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Whistleblower (DIGITAL) - October 2017

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Readers may also order an annual Whistleblower subscription.

AND NOW THE GOOD NEWS: Drowning in bad news, Americans are revived by demonstrations of genuine courage and grace.

"I can't watch the news anymore—it's just too depressing, and it makes me angry!"

More and more people are coming to this conclusion, and no wonder: America in the Age of Trump is way beyond "divided"—it's angry and at war, with one side hysterically convinced the country is unjust and racist, and accusing everyone who sees things differently of being "deplorable" bigots, even fascists. Political violence has become the new normal as the left's mania has grown both pathological and alarming, and nowhere more so than when focused on the president himself.

The left now daily calls President Donald Trump a "racist" and "white supremacist" and frequently compares him to Adolf Hitler. Polling shows 93 percent of Democrats believe Trump is literally tearing the country apart, while that party's leaders compete with one another to invent ever more creative grounds for impeachment—from empty allegations of "Russian collusion" to, more recently, Trump's comments about the National Football League. One study concludes almost a third of Americans—29 percent—say today's frenzied political climate is causing relationship problems, and the New York Daily News story "Trump presidency is destroying marriages across the country" reports, "There's even a term for the marital mayhem between Trump acolytes and their liberal lovers: The 'Trump Divorce.'"

In short, throughout most of 2017, dire news has dominated our media—and our consciousness.

That's why some may wonder how the October issue of WND's acclaimed monthly Whistleblower magazine could possibly be headlined, "AND NOW THE GOOD NEWS."

It is subtitled, "Drowning in bad news, Americans are revived by demonstrations of genuine courage and grace."

Take Hurricane Harvey, with its near-biblical level of flooding and epic destruction. This mega-natural disaster swept in a flood of very different sorts of news reports—uplifting good news stories, hour after hour, day after day. Heroism, generosity, love and sacrifice, stories of neighbors helping neighbors and strangers alike, stories of private boats and canoes and jet skis rescuing the stranded in scenes reminiscent of the Dunkirk flotilla, stories of human kindness overflowing, of people who couldn't care less about the race, gender, politics or religion of the person being rescued, nor of the rescuer. The nation seemed to be one big family again.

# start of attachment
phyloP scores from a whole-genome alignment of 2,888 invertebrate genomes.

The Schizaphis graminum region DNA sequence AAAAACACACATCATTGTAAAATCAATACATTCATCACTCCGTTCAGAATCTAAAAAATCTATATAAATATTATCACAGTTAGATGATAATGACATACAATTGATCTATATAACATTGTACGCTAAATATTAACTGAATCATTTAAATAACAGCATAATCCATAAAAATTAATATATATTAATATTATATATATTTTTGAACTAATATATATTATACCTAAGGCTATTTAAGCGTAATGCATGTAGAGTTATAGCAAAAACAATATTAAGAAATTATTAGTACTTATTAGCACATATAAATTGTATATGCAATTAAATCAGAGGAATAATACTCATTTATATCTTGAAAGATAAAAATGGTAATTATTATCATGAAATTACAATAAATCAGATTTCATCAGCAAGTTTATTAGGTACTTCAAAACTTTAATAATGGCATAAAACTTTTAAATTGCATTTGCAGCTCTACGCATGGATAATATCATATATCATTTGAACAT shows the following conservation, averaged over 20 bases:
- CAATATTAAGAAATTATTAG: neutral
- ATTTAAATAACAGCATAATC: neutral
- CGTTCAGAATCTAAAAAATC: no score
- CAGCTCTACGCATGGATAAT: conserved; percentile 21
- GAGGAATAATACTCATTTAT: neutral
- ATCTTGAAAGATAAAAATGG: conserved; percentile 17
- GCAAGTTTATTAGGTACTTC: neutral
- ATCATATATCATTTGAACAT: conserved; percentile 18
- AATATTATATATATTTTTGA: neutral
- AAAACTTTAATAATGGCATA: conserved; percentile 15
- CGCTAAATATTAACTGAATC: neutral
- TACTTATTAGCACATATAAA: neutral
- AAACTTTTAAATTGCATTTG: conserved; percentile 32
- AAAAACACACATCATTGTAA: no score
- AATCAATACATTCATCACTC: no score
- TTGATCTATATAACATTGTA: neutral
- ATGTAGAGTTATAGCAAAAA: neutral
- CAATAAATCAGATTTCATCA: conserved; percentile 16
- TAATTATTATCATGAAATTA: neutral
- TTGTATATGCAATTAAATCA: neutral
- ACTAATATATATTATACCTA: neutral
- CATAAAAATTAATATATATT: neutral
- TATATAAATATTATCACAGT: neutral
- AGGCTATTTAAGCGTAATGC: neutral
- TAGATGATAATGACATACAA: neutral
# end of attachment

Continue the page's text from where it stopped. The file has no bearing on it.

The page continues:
And so everyone was transported, however fleetingly, into the true America they love and honor, with scenes of extraordinary valor and charity that would be reprised shortly thereafter when Hurricane Irma brutally ravaged Florida.

During this brief respite from interminable bad news, Americans were daily treated to stirring, back-to-back stories like "Neighbors form human chain to help woman in labor wade through Houston floodwaters," "Houston doctor canoes through floodwaters to perform surgery," "Millionaire takes in 70 foster kids displaced by Hurricane Irma" and "Woman charters plane to rescue 300 animals affected by Irma."

Much the same thing occurred in the aftermath of the horrendous Oct. 1 Las Vegas mass shooting. In the midst of sheer terror, shock, chaos and unthinkable carnage, not only that city's first responders but countless concert-goers and other citizens instantly sprang into action, tending to the more than 500 injured and transporting many to nearby hospitals in their own vehicles, since ambulances were completely overwhelmed. Then they stood in line for hours to donate much-needed blood, contributed generously to relief funds, and in so many other ways showed the world a remarkable display of neighbor-helping-neighbor in the face of great evil.